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Tea and coffee may lower stroke and dementia risk

Father pour son coffee in the wilderness by a river

Tea and coffee lovers have another great reason to enjoy their daily brew, with new research showing consumption of these popular hot beverages may be associated with a lower risk of stroke and dementia.

The research, published in PLOS Medicine, also found drinking coffee was associated with lower post-stroke dementia.

“Our findings suggested that moderate consumption of coffee and tea separately or in combination were associated with lower risk of stroke and dementia,” the researchers say.

The study of 365,682 participants found those who drank 2-3 cups of coffee or 3-5 cups of tea per day, or a combination of 4-6 cups of coffee and tea had the lowest incidence of stroke or dementia (respectively, 32 per cent and 28 per cent lower risk compared with non-coffee or tea drinkers).

“Intake of coffee alone or in combination with tea was also associated with lower risk of post-stroke dementia,” a joint press release from Tianjin Medical University, China, and Yale University, US, says.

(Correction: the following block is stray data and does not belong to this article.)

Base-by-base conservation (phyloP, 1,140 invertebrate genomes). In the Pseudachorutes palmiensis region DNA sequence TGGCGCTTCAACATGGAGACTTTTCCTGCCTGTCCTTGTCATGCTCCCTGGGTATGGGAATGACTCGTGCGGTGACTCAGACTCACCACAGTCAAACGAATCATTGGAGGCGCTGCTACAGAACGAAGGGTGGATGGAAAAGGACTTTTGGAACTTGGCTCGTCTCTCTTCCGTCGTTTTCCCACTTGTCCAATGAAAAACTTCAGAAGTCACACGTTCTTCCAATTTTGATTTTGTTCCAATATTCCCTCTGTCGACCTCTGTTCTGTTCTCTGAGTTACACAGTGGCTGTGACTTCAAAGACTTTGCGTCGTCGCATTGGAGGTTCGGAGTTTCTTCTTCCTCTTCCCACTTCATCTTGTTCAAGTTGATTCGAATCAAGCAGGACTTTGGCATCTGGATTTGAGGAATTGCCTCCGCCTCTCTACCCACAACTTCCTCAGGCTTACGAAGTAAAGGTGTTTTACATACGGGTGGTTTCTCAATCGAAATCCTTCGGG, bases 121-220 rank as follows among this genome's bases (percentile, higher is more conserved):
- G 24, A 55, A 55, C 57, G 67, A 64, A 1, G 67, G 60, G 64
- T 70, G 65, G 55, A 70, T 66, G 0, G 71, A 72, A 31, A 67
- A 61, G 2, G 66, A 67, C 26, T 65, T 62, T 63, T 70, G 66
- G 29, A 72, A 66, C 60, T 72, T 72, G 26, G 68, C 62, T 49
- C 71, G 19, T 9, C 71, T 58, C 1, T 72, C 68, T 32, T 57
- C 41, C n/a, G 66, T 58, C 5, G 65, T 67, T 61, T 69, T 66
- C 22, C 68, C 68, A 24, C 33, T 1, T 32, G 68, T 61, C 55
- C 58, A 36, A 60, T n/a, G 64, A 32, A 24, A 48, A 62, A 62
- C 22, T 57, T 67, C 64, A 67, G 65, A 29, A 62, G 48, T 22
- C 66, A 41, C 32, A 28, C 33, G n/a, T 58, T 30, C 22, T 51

Strokes cause 10 per cent of deaths, globally, and are a leading cause of disability-adjusted life years, the research paper explains.

Dementia is a general term for symptoms related to declining brain function and is characterised by ‘a progressive and unrelenting deterioration of mental capacity that inevitably compromises independent living’.

“Post-stroke dementia is a condition where symptoms of dementia occur after a stroke,” the paper says.

Several mechanisms at play

The researchers say there are several possibilities as to why coffee and tea consumption may be related to lower stroke and dementia risk. Caffeine, phenolic polyphenols and flavonoids are just a few bioactive compounds that may play a role, they say.

Both beverages may have anti-inflammatory properties, protect against insulin resistance, and promote healthy blood vessels and heart lining.

And consumption of coffee and tea has previously been associated with lowered risk of type 2 diabetes, hypertension and cardiovascular disease – conditions that can increase stroke and dementia risk.

The researchers say further investigation is warranted.

Study limitations

The study was observational so only demonstrates a relationship, not a causal link.

First published: Nov 2021

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